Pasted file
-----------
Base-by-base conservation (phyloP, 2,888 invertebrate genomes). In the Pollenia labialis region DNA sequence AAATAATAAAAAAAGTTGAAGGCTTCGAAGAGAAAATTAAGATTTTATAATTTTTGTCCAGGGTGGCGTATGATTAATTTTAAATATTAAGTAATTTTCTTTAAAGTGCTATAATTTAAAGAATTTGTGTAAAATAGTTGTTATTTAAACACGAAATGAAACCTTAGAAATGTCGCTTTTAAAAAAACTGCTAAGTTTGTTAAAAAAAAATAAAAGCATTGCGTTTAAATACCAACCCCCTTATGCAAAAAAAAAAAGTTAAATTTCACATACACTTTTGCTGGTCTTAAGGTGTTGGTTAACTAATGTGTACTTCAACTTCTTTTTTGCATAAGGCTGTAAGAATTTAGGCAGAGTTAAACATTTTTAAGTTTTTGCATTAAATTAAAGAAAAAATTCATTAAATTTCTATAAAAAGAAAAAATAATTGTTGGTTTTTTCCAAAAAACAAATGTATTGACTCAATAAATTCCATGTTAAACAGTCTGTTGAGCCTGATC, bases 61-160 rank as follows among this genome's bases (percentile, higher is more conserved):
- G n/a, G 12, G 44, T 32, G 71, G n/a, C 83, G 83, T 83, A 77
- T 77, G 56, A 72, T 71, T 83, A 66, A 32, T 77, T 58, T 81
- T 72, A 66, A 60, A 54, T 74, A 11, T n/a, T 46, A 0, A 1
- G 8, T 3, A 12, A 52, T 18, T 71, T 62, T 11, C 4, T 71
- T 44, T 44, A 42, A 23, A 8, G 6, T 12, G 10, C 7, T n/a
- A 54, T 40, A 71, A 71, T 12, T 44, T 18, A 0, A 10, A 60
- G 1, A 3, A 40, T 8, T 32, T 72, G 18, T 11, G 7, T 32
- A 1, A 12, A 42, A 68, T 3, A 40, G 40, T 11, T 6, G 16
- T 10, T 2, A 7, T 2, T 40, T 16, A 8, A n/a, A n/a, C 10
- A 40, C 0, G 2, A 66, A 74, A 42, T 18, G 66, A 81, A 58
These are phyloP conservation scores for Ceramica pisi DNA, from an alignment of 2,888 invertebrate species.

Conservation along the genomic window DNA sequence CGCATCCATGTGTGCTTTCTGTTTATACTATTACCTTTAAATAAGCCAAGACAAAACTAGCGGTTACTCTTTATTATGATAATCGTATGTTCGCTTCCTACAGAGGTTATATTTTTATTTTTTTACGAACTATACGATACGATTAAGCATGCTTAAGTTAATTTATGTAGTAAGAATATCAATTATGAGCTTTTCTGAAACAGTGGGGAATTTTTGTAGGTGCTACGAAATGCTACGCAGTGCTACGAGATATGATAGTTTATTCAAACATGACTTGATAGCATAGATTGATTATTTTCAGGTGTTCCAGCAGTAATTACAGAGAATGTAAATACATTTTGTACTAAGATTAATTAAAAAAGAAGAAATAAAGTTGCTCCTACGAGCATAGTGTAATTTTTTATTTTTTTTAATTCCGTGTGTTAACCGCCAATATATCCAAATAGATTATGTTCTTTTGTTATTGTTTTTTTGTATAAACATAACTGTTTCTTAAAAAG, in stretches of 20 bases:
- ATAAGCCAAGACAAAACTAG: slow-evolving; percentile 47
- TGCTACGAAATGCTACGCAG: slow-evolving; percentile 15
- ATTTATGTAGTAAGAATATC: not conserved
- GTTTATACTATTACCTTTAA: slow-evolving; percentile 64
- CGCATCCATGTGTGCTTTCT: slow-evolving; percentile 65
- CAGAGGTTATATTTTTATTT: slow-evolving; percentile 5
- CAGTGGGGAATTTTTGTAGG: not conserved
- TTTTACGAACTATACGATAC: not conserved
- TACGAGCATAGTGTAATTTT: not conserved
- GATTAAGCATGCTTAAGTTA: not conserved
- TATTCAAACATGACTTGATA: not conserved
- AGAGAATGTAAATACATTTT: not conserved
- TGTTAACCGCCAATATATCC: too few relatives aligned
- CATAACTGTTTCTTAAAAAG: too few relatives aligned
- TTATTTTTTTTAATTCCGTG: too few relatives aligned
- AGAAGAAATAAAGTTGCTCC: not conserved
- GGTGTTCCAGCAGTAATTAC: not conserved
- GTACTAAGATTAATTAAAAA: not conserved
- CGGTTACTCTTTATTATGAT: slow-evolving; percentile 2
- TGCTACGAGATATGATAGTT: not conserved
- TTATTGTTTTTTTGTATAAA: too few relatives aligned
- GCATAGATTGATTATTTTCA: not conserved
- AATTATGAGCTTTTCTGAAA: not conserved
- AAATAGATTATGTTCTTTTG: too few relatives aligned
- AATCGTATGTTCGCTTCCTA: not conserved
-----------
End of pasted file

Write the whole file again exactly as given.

Base-by-base conservation (phyloP, 2,888 invertebrate genomes). In the Pollenia labialis region DNA sequence AAATAATAAAAAAAGTTGAAGGCTTCGAAGAGAAAATTAAGATTTTATAATTTTTGTCCAGGGTGGCGTATGATTAATTTTAAATATTAAGTAATTTTCTTTAAAGTGCTATAATTTAAAGAATTTGTGTAAAATAGTTGTTATTTAAACACGAAATGAAACCTTAGAAATGTCGCTTTTAAAAAAACTGCTAAGTTTGTTAAAAAAAAATAAAAGCATTGCGTTTAAATACCAACCCCCTTATGCAAAAAAAAAAAGTTAAATTTCACATACACTTTTGCTGGTCTTAAGGTGTTGGTTAACTAATGTGTACTTCAACTTCTTTTTTGCATAAGGCTGTAAGAATTTAGGCAGAGTTAAACATTTTTAAGTTTTTGCATTAAATTAAAGAAAAAATTCATTAAATTTCTATAAAAAGAAAAAATAATTGTTGGTTTTTTCCAAAAAACAAATGTATTGACTCAATAAATTCCATGTTAAACAGTCTGTTGAGCCTGATC, bases 61-160 rank as follows among this genome's bases (percentile, higher is more conserved):
- G n/a, G 12, G 44, T 32, G 71, G n/a, C 83, G 83, T 83, A 77
- T 77, G 56, A 72, T 71, T 83, A 66, A 32, T 77, T 58, T 81
- T 72, A 66, A 60, A 54, T 74, A 11, T n/a, T 46, A 0, A 1
- G 8, T 3, A 12, A 52, T 18, T 71, T 62, T 11, C 4, T 71
- T 44, T 44, A 42, A 23, A 8, G 6, T 12, G 10, C 7, T n/a
- A 54, T 40, A 71, A 71, T 12, T 44, T 18, A 0, A 10, A 60
- G 1, A 3, A 40, T 8, T 32, T 72, G 18, T 11, G 7, T 32
- A 1, A 12, A 42, A 68, T 3, A 40, G 40, T 11, T 6, G 16
- T 10, T 2, A 7, T 2, T 40, T 16, A 8, A n/a, A n/a, C 10
- A 40, C 0, G 2, A 66, A 74, A 42, T 18, G 66, A 81, A 58
These are phyloP conservation scores for Ceramica pisi DNA, from an alignment of 2,888 invertebrate species.

Conservation along the genomic window DNA sequence CGCATCCATGTGTGCTTTCTGTTTATACTATTACCTTTAAATAAGCCAAGACAAAACTAGCGGTTACTCTTTATTATGATAATCGTATGTTCGCTTCCTACAGAGGTTATATTTTTATTTTTTTACGAACTATACGATACGATTAAGCATGCTTAAGTTAATTTATGTAGTAAGAATATCAATTATGAGCTTTTCTGAAACAGTGGGGAATTTTTGTAGGTGCTACGAAATGCTACGCAGTGCTACGAGATATGATAGTTTATTCAAACATGACTTGATAGCATAGATTGATTATTTTCAGGTGTTCCAGCAGTAATTACAGAGAATGTAAATACATTTTGTACTAAGATTAATTAAAAAAGAAGAAATAAAGTTGCTCCTACGAGCATAGTGTAATTTTTTATTTTTTTTAATTCCGTGTGTTAACCGCCAATATATCCAAATAGATTATGTTCTTTTGTTATTGTTTTTTTGTATAAACATAACTGTTTCTTAAAAAG, in stretches of 20 bases:
- ATAAGCCAAGACAAAACTAG: slow-evolving; percentile 47
- TGCTACGAAATGCTACGCAG: slow-evolving; percentile 15
- ATTTATGTAGTAAGAATATC: not conserved
- GTTTATACTATTACCTTTAA: slow-evolving; percentile 64
- CGCATCCATGTGTGCTTTCT: slow-evolving; percentile 65
- CAGAGGTTATATTTTTATTT: slow-evolving; percentile 5
- CAGTGGGGAATTTTTGTAGG: not conserved
- TTTTACGAACTATACGATAC: not conserved
- TACGAGCATAGTGTAATTTT: not conserved
- GATTAAGCATGCTTAAGTTA: not conserved
- TATTCAAACATGACTTGATA: not conserved
- AGAGAATGTAAATACATTTT: not conserved
- TGTTAACCGCCAATATATCC: too few relatives aligned
- CATAACTGTTTCTTAAAAAG: too few relatives aligned
- TTATTTTTTTTAATTCCGTG: too few relatives aligned
- AGAAGAAATAAAGTTGCTCC: not conserved
- GGTGTTCCAGCAGTAATTAC: not conserved
- GTACTAAGATTAATTAAAAA: not conserved
- CGGTTACTCTTTATTATGAT: slow-evolving; percentile 2
- TGCTACGAGATATGATAGTT: not conserved
- TTATTGTTTTTTTGTATAAA: too few relatives aligned
- GCATAGATTGATTATTTTCA: not conserved
- AATTATGAGCTTTTCTGAAA: not conserved
- AAATAGATTATGTTCTTTTG: too few relatives aligned
- AATCGTATGTTCGCTTCCTA: not conserved